Last year, U.S. Secretary of Education Arne Duncan predicted that as many as 82 percent of schools could be labeled failing under the flawed accountability measures of the No Child Left Behind Act.
The number didn’t materialize—it turned out to be just over 50 percent—but that threat and the realization that Congress could not complete a reauthorization of the Elementary and Secondary Education Act (ESEA) t in time for the 2011-12 school year provoked the U.S. Department of Education to offer regulatory relief for states for portions of NCLB.
Michael A. Resnick, NSBA’s Associate Executive Director for Federal Advocacy and Public Policy, led attendees at Federal Relations Network (FRN) Conference on Monday through some of the details of the regulatory relief. States are required to apply and must implement four reform principles to be eligible for the waivers. (Not all states have chosen to apply.)
Districts can receive up to 10 waivers from some of the most burdensome provisions of NCLB, including the mandate that all students and subgroups must be 100 percent proficient by the 2013-14 school year and would replace the demand for adequate yearly progress (AYP) with an annual measurable objective (AMO) system that allows schools to show a measure of progress toward specific goals. For qualifying states and school districts the Education Department would also waive identifications and interventions in Title I schools that don’t make AYP for two years; waive the requirement for highly qualified teachers and related restrictions on local uses of federal funding in professional development; and allow states and districts to transfer money from teacher and technology programs into Title I, among other waivers.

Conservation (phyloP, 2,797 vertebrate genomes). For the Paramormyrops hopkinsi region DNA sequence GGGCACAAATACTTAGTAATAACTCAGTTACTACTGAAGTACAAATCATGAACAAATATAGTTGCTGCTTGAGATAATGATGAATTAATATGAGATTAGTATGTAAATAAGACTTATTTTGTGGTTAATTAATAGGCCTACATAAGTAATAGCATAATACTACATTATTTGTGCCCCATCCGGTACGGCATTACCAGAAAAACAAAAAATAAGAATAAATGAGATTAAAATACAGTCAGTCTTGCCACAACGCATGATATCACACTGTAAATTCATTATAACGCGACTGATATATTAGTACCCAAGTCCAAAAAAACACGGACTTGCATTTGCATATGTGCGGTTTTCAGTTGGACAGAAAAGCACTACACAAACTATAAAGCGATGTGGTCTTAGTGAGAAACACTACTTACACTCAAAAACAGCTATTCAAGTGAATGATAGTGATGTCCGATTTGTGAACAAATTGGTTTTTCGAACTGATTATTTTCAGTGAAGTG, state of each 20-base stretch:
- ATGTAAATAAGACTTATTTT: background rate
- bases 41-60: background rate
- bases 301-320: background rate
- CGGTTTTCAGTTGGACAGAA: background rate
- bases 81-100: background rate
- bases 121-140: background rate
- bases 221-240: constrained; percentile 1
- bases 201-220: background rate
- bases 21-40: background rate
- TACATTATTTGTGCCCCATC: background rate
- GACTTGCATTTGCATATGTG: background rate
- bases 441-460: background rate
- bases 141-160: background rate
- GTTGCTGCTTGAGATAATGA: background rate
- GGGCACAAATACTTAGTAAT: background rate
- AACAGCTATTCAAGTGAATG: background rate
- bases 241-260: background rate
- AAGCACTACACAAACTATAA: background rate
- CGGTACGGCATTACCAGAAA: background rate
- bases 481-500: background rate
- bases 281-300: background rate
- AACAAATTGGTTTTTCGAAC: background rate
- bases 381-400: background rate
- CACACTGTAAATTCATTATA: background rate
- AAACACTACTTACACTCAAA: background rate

The four principles include: Implementing college and career-ready standards, either the Common Core Standards or standards certified by state network of public higher education institutions in language arts/math; developing differentiated recognition, accountability and support, which means that a state would set new AMOs; supporting effective leadership and instruction; and removing burdensome and duplicative reporting requirements that have little or no impact on student success.
While the law needs a comprehensive overhaul, some details of the relief have been incorporated into the Senate legislation and could be considered a good start to the process, Resnick added. “To use a Washington phrase, it does kick the can down the road.”
Resnick gave the participants a list of issues to consider if their states have applied for relief:
# How will the Education Department’s final approval of your state’s accountability plan impact your school district’s budget and program plans for next year?
# What requirements in your state plan will you have to implement next year or plan for?
# What budgetary and staffing changes and concerns will be involved?
# How will the state plan impact your school board’s oversight/governance function?
# How will the reauthorization of ESEA impact your state plan?
FRN participants are pushing for a quick reauthorization of the bill this year, and in response to a question, Resnick said that bills in the House and Senate would need to be passed and moved to a conference committee quickly this spring to have a chance at passage this year.